From the desk of Louis Sykes @haumicharts
Welcome to the third edition of “Louis’ Look,” where I walk through the lessons I’ve learned over the past week through interning at All Star Charts. You can read the previous post here.
In this post, I want to step back from the market and focus on people. I really enjoyed writing this one, so buckle in.
This weekend, I watched my first Formula One Grand Prix. It was pretty awesome. What stuck out to me was the intense nature of teamwork; behind one driver, there are hundreds of engineers, researchers, aerodynamicists, and managers.
When watching, it dawned on me that a career in technical analysis is much the same as running a Formula One racing team. Hear me out.
As someone who’s more introverted, I’m really starting to see the immense value of being in a cohesive team that shares a deep and common interest. On Slack, for example, we’re always throwing charts at each other, discussing Lumber futures is our version of small talk. Most conversations around here start with something along the lines of “bro, that Transports/Nasdaq chart is nuts” (an actual quote from the team meeting). It’s a really cool environment to be amongst.
Take Lewis Hamilton, for instance. Though he’s considered the best Formula One driver in the world, he is nothing without his engineers, mechanics, and his managers. In other words, even the best need a great team around them.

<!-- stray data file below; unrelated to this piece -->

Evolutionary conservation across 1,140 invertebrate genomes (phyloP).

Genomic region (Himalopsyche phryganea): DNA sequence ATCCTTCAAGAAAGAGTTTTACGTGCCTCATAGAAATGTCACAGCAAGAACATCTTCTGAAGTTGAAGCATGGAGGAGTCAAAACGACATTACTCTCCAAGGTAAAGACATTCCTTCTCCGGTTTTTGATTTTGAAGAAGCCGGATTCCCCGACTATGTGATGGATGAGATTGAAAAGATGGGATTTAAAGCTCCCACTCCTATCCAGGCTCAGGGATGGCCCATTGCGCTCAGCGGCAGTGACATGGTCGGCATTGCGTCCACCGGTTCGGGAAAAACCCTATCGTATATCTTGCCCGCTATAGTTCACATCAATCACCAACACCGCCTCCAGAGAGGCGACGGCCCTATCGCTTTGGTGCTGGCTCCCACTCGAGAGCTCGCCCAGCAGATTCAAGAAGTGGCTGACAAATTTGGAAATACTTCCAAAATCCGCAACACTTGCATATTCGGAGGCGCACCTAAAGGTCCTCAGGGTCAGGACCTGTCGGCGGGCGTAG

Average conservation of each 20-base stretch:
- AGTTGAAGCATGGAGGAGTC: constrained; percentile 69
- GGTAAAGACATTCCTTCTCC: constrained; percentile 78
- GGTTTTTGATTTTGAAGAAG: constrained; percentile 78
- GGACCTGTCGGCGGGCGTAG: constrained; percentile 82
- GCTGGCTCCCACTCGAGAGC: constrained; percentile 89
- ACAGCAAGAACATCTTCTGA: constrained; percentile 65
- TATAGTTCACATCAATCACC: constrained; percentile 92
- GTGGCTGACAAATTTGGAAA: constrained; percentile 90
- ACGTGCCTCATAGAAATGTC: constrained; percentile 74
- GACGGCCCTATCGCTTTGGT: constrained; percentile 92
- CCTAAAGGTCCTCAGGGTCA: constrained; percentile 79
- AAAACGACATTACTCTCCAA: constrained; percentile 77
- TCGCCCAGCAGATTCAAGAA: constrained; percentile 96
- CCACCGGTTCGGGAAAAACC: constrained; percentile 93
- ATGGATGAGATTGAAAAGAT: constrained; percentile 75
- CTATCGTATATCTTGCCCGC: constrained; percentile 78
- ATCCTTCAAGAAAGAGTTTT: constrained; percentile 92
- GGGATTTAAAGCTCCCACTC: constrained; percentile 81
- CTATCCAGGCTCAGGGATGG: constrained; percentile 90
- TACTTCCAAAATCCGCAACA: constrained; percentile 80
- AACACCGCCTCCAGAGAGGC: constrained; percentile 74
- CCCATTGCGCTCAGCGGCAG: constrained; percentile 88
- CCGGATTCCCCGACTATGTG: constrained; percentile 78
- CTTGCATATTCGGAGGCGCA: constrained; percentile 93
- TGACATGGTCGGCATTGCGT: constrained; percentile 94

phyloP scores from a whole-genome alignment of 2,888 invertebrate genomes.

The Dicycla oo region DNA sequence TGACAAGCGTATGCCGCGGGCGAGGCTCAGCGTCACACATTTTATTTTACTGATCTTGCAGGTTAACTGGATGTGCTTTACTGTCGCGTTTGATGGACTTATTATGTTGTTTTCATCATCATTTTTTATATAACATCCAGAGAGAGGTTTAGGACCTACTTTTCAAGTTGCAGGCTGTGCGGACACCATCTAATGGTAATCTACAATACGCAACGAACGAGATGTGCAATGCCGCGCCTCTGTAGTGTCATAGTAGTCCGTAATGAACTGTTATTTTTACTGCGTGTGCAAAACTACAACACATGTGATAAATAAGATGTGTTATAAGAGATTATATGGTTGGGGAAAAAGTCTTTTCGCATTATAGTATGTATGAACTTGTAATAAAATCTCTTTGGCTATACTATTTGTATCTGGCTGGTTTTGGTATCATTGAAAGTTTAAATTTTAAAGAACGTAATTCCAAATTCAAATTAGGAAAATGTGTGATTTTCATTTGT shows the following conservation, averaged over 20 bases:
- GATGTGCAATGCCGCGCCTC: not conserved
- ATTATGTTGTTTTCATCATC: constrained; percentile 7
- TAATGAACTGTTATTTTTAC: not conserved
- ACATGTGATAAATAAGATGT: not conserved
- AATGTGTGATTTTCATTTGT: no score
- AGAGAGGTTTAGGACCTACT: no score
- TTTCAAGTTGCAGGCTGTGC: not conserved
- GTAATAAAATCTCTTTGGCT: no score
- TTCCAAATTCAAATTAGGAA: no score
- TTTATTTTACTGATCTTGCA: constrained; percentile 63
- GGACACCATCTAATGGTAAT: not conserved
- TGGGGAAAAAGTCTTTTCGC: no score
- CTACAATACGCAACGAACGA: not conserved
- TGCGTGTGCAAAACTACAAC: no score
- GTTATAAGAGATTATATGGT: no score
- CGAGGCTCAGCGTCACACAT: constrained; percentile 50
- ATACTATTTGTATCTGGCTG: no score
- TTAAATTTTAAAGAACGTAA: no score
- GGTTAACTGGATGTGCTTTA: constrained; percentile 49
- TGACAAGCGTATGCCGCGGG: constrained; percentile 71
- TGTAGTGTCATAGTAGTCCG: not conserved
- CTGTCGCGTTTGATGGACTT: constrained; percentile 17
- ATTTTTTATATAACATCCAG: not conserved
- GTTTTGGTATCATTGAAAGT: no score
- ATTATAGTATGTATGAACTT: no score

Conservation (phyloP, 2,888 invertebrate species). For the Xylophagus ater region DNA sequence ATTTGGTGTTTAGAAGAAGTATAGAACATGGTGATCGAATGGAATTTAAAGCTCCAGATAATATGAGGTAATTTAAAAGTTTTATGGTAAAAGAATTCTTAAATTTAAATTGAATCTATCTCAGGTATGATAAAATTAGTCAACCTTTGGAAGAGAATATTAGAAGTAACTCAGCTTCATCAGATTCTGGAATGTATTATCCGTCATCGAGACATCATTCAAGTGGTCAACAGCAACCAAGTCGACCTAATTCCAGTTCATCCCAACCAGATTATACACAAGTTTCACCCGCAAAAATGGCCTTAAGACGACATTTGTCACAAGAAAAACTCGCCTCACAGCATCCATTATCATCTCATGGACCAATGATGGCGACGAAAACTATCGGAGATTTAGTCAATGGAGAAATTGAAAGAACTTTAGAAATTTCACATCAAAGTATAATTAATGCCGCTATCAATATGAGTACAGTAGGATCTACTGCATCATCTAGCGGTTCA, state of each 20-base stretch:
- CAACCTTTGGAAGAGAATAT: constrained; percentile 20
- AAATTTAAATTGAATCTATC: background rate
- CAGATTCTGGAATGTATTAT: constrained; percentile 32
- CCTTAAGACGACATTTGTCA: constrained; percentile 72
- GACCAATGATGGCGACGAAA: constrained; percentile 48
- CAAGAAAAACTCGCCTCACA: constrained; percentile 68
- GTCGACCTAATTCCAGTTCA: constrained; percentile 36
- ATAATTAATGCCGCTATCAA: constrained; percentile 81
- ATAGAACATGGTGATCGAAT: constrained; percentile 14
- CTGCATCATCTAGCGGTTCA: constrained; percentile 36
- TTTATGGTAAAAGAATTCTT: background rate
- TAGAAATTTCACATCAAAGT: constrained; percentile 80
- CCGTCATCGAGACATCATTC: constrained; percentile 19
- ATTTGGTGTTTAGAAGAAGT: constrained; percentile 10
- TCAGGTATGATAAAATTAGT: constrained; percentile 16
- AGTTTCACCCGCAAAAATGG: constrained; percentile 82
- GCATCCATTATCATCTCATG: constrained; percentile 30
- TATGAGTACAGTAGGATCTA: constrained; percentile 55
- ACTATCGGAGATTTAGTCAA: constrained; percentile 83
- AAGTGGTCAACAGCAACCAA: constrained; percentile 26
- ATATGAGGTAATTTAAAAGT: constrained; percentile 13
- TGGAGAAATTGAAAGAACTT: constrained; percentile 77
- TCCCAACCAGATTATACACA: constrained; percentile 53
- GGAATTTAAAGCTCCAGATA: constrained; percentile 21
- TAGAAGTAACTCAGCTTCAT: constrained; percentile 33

I’ve been consistently surprised by how often the guys here exchange their ideas with their friends and other colleagues. It’s almost as if I strangely viewed them as authorities who knew everything there was ever to know about the market. Even though they’ve been in the industry for years, if not decades, they’re still learning every day.
To extend the Formula One metaphor, you don’t see the drivers building their cars, changing the wheels on pit stops, or transporting the garage to other events. Technical analysts, just like Formula One drivers, can’t be expected to do and know everything.
Interning for these guys is making me realize that in order for you to grow, whether you’re a technical analyst or not, it is vital for you to reach out and see the world from a wide range of perspectives. That is just something you cannot do by yourself. The very nature of being objective requires us to look at all perspectives; playing devil’s advocate is not just helpful to the process, it is essential.
Thanks for reading this week’s column, and I encourage you to race an email to firstname.lastname@example.org to share with me the cool lessons you learned this week too.